Tijuana’s city council has voted to prohibit the playing of narcocorridos in live performances within city limits, The Washington Post reports. The ruling comes as artists such as Peso Pluma have been warned against performing in the city by the clashing drug cartels currently engaged in a turf war there.
It also arrives during an unprecedented chapter in the history of Mexican regional music, which is more popular across the globe than ever before, with Spotify reporting that their música Mexicana category has seen an increase in streams of 430 percent in the past five years.
Corridos, which exist within this vague umbrella genre, are story-songs that set tales of folk heroes to traditional northern Mexican arrangements (guitars, accordion, brass). Narcocorridos, contemporary variations on the form, position cartel leaders as modern-day outlaws, leading critics to accuse the people who write and perform them of glorifying the drug trade. (Many, but not all, narcocorridos could also be classified as corridos tumbados, which blend conventional corrido structures and instrumentation with elements of reggaeton and Latin trap.) Their massive spike in popularity has led to high-profile clashes between real-life cartels and the artists who sing about them.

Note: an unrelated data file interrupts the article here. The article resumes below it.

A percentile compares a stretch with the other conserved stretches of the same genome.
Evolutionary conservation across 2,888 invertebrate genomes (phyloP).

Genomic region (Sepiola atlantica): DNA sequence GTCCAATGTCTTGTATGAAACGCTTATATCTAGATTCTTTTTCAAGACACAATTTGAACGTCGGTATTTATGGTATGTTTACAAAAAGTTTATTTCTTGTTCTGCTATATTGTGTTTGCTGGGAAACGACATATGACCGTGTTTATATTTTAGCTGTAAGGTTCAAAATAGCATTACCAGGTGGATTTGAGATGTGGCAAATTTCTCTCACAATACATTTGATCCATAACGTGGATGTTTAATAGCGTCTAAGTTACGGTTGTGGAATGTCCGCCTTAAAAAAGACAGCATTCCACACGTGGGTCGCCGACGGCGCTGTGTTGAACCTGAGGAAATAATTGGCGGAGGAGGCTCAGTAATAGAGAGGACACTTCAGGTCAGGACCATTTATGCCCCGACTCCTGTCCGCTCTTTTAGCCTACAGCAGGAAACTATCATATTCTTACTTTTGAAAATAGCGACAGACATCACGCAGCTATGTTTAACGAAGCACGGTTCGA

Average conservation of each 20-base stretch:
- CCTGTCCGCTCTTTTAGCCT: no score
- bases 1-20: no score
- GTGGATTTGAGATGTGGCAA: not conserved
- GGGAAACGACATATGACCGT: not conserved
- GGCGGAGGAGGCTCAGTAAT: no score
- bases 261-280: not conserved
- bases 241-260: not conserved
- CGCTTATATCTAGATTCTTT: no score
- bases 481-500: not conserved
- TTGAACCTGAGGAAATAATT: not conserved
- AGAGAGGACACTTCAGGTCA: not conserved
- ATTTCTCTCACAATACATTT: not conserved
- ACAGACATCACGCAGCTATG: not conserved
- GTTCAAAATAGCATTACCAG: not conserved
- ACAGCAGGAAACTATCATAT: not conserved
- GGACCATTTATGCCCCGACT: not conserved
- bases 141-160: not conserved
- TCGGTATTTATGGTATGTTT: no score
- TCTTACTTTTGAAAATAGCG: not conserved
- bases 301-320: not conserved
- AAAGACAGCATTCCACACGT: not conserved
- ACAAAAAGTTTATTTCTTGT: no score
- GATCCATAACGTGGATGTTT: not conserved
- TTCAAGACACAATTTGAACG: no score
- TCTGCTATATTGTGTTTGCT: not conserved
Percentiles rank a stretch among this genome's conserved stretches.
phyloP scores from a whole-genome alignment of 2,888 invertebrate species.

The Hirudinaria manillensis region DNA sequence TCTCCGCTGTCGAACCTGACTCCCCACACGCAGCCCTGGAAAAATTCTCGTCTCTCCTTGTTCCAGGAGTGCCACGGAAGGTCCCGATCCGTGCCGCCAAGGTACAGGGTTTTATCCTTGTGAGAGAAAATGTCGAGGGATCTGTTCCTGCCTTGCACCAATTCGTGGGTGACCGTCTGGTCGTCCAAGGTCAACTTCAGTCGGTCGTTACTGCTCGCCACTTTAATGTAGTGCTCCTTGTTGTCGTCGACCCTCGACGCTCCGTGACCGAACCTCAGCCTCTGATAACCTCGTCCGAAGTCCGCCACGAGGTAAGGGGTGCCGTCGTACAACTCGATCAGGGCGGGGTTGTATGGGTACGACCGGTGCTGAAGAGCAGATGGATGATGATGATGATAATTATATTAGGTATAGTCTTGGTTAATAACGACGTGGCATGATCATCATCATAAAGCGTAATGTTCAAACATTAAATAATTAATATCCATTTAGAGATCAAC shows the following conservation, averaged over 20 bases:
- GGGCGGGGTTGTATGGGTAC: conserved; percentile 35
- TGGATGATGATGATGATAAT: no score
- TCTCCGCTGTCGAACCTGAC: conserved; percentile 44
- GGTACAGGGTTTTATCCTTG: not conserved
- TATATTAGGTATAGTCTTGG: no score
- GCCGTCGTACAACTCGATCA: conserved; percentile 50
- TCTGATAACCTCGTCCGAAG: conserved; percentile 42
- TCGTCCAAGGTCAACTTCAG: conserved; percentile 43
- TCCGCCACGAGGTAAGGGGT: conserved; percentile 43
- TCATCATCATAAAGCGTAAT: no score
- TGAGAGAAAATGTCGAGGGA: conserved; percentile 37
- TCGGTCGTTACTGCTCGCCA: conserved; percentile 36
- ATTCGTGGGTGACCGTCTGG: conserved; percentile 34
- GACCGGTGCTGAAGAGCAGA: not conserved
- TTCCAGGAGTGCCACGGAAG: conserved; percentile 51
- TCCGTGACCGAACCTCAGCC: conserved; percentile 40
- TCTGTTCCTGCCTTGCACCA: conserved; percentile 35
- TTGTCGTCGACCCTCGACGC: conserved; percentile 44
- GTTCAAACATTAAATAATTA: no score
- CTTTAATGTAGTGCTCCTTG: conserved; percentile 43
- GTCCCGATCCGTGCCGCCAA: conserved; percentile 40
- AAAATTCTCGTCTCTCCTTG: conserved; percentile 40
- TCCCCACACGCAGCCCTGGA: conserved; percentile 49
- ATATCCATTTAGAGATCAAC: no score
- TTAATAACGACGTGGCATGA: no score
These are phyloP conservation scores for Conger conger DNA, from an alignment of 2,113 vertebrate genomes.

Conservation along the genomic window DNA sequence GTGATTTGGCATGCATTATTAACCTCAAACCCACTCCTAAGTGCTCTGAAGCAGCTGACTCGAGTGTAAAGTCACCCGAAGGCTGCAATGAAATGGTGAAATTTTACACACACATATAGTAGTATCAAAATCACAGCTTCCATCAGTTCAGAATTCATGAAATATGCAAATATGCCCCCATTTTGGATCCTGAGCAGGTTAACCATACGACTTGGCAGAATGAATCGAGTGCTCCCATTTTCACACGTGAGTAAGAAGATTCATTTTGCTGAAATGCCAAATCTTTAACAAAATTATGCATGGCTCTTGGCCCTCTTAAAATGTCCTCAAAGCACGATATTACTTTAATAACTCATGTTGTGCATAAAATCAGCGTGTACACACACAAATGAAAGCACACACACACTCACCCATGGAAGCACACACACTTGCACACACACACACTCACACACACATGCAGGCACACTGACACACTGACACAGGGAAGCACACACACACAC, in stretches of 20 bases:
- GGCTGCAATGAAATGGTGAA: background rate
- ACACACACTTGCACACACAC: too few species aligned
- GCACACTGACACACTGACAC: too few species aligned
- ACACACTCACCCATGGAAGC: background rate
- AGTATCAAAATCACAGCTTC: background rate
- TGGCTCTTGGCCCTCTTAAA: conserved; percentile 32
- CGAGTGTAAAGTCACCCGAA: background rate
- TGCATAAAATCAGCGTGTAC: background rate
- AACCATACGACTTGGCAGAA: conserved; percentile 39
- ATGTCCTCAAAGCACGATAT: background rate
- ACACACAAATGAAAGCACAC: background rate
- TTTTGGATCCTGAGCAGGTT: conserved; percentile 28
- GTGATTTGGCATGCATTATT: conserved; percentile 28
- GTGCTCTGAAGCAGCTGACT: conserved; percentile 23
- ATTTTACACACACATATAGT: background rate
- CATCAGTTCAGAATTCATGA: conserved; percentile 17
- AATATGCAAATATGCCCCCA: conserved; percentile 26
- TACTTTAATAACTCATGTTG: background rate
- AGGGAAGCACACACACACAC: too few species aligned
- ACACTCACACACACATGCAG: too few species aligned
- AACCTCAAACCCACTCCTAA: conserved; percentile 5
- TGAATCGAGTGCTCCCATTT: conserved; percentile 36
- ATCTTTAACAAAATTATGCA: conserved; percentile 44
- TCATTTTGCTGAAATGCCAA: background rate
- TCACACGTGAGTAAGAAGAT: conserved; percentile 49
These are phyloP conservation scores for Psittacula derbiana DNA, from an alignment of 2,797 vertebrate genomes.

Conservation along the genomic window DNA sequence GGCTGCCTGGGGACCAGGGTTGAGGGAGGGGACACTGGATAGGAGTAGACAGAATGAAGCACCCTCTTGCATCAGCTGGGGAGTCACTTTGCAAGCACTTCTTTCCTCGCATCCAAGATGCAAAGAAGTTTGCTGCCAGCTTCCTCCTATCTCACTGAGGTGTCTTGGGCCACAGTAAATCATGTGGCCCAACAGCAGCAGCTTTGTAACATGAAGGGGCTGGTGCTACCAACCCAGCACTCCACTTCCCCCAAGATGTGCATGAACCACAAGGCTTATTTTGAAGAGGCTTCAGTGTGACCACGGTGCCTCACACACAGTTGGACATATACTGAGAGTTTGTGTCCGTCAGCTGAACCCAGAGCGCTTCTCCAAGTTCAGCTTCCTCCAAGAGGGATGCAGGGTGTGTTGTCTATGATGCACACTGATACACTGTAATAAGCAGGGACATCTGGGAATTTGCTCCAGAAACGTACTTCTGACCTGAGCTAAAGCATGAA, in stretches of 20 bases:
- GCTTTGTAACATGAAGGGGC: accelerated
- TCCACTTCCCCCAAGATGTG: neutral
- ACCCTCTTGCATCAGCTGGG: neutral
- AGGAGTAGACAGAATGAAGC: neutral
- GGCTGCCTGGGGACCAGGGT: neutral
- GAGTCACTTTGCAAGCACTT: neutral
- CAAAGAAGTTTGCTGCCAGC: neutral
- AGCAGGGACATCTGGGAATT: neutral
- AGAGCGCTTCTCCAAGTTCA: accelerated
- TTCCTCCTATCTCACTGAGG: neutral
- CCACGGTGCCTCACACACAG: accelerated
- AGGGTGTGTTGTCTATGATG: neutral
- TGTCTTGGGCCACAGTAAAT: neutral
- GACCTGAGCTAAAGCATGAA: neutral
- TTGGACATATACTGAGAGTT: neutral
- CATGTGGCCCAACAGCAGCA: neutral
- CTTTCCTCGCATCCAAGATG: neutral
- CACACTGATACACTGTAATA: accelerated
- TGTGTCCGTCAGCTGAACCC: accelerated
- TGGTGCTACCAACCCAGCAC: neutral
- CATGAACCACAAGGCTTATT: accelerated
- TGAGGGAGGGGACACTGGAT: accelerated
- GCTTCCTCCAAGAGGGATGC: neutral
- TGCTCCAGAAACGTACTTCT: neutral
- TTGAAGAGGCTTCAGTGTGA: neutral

This past February, gunfire sounded in a Tijuana mall where the Sinaloan band Grupo Arriesgado was signing autographs. Later, narcomantas — cloth banners that cartels post as public messages — were found on the scene, inscribed with threats to the group’s lead singer and signed CJNG (shorthand for the Jalisco New Generation Cartel).
In September, four CJNG-signed narcomantas appeared in separate parts of the city to inform ascendant Jaliscan superstar Peso Pluma that if he went through with his October 14 performance there, it would be his last. He canceled the show, as did the San Bernardino, California group Fuerza Regida when faced with apparent CJNG threats. These artists ostensibly provoked the CJNG by aligning — lyrically or otherwise — with the Sinaloa Cartel, their biggest rivals in the region.
Under the new city code, any artist who “transmits, exhibits, sings or reproduces music, videos, images or any other similar thing that promotes the culture of violence or makes apologies for crime or for the authors of illegal acts in a live performance” within Tijuana’s borders could be subject to serious fines — up to 1,244,880 Mexican pesos (roughly 72,000 USD), per The Post.
“What cannot be part of Mexican folklore, nor represent us, is the narcocorrido and the apology of crime,” the paper quotes Tijuana Mayor Montserrat Caballero in his announcement of the law.